Rather than treating autism as fundamentally different from “normal,” we should recognize that there is no such thing as “normal”. Indeed, the National Institute of Mental Health is currently investigating the possibility that all mental disorders arise from variations in dimensions of functioning (such as communication or attention) that we all experience to varying degrees. Therefore, a clear boundary between autistic and “normal” development may not exist. Although particularly heightened levels of autistic traits are required for an autism diagnosis, all people may have some autistic traits.
We should embrace the diversity of the autism spectrum by consulting autistic people when designing autism interventions and by including varied types of people (including autistic girls and ethnic minorities, autistic people with other disabilities and non-autistic people with heightened autistic traits) in intervention research. As we stop chasing “normal,” we can focus instead on inclusive ways of adapting to the world that are respectful of the ways we are all different.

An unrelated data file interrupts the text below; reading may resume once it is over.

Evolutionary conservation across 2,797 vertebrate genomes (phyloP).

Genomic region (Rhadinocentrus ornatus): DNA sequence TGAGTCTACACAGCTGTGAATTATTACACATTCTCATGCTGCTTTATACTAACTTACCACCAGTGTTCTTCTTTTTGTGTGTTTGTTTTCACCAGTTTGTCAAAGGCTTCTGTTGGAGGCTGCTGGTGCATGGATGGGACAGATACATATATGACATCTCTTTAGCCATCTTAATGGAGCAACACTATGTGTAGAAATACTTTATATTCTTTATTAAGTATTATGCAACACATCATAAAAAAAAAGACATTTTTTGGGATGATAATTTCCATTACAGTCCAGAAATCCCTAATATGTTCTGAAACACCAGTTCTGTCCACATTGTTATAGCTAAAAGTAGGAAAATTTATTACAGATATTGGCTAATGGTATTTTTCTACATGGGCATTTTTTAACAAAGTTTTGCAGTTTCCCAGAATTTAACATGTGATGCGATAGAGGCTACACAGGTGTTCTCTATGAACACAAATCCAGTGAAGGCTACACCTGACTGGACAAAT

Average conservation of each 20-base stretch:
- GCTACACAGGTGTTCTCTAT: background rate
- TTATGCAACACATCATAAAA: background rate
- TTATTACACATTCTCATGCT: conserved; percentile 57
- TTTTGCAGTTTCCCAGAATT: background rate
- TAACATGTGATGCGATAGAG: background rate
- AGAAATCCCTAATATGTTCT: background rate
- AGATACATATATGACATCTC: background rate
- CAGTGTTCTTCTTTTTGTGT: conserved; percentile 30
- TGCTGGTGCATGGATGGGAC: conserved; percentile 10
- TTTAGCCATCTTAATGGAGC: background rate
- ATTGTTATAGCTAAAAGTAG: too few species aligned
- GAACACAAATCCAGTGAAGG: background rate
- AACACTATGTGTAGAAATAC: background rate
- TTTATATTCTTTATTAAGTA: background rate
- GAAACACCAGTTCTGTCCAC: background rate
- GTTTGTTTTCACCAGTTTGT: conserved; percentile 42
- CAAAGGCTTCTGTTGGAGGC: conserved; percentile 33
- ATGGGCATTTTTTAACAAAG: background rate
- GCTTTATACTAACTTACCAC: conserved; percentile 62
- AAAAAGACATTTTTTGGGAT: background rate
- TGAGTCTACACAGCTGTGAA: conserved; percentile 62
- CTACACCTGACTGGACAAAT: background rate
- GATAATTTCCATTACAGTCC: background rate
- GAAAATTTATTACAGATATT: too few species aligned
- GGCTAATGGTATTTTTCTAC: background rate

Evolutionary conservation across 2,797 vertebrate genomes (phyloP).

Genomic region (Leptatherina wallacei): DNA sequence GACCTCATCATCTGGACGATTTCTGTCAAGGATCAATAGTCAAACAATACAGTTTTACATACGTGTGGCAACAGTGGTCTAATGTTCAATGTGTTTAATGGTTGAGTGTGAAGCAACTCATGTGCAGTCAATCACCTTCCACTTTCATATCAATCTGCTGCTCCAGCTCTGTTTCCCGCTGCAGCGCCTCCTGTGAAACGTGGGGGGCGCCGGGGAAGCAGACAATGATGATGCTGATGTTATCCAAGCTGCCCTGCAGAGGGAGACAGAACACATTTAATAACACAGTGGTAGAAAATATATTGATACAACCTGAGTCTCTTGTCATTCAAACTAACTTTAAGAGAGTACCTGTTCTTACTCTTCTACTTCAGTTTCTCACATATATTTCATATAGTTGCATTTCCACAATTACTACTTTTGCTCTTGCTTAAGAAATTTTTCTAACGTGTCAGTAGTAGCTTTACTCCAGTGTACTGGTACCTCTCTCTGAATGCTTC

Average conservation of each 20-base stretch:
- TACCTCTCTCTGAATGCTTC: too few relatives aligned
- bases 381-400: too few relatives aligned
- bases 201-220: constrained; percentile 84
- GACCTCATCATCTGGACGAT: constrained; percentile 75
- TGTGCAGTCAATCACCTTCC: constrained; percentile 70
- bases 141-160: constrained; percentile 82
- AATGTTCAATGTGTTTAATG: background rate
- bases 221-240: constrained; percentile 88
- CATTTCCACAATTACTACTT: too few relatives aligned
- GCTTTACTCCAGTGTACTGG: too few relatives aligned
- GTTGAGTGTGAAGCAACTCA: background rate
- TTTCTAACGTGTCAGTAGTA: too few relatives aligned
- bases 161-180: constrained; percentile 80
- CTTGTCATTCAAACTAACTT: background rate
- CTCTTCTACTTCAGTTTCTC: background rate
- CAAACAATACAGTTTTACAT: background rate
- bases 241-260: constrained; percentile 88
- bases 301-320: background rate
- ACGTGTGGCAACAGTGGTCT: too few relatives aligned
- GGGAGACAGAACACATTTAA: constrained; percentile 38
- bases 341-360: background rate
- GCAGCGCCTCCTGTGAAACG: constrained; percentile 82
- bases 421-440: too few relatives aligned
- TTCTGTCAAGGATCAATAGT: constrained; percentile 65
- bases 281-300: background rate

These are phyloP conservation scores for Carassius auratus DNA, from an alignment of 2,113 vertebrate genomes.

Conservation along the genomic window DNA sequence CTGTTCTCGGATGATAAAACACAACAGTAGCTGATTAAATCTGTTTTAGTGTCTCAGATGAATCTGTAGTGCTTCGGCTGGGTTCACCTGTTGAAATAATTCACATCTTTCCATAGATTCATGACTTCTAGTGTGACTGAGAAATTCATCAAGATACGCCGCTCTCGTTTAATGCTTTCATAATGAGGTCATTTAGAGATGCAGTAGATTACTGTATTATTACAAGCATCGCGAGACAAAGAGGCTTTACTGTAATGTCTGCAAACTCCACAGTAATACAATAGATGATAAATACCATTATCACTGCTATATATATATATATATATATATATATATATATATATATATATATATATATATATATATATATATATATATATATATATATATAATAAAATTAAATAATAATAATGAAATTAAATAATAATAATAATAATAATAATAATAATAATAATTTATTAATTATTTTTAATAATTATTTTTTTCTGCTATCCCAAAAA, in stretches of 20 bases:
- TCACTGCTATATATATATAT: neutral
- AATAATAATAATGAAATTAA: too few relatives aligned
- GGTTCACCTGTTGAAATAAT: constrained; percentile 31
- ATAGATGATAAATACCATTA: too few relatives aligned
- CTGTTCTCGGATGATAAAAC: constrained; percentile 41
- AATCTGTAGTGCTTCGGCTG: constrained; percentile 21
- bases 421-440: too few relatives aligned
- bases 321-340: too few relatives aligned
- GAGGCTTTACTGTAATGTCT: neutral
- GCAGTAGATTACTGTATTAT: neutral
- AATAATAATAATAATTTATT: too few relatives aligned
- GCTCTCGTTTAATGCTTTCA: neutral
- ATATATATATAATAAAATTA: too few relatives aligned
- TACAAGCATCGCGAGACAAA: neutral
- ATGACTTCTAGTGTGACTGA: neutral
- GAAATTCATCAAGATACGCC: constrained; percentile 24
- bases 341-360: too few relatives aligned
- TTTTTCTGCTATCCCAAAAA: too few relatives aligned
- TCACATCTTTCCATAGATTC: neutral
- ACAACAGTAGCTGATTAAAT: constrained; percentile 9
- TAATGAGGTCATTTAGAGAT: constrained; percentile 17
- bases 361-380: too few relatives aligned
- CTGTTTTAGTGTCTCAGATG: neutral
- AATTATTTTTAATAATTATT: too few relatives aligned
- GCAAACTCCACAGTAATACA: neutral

Vivanti, G., Prior, M., Williams, K., & Dissanayake, C. (2014). Predictors of outcomes in autism early intervention: why don’t we know more?. New treatment perspectives in autism spectrum disorders, 81.
About the Author
Dr. Kristen Gillespie-Lynch is an Assistant Professor of Psychology at the College of Staten Island/The Graduate Center of the City University of New York. She received her PhD from UCLA in 2012. She is director of CSI’s Advanced Certificate Program in Autism Spectrum Disorders. She developed and runs a mentorship program for autistic college students (Building Bridges Project REACH) and an associated online autism training which has been associated with decreased stigma towards autism in Japan, Lebanon and the US. Her research builds upon her experiences working directly with individuals on the autism spectrum as a caregiver and teacher’s assistant.
This blog post is based on the opinions of the author and does not necessarily represent the views of the University of Oxford or the Oxford Department of Psychiatry.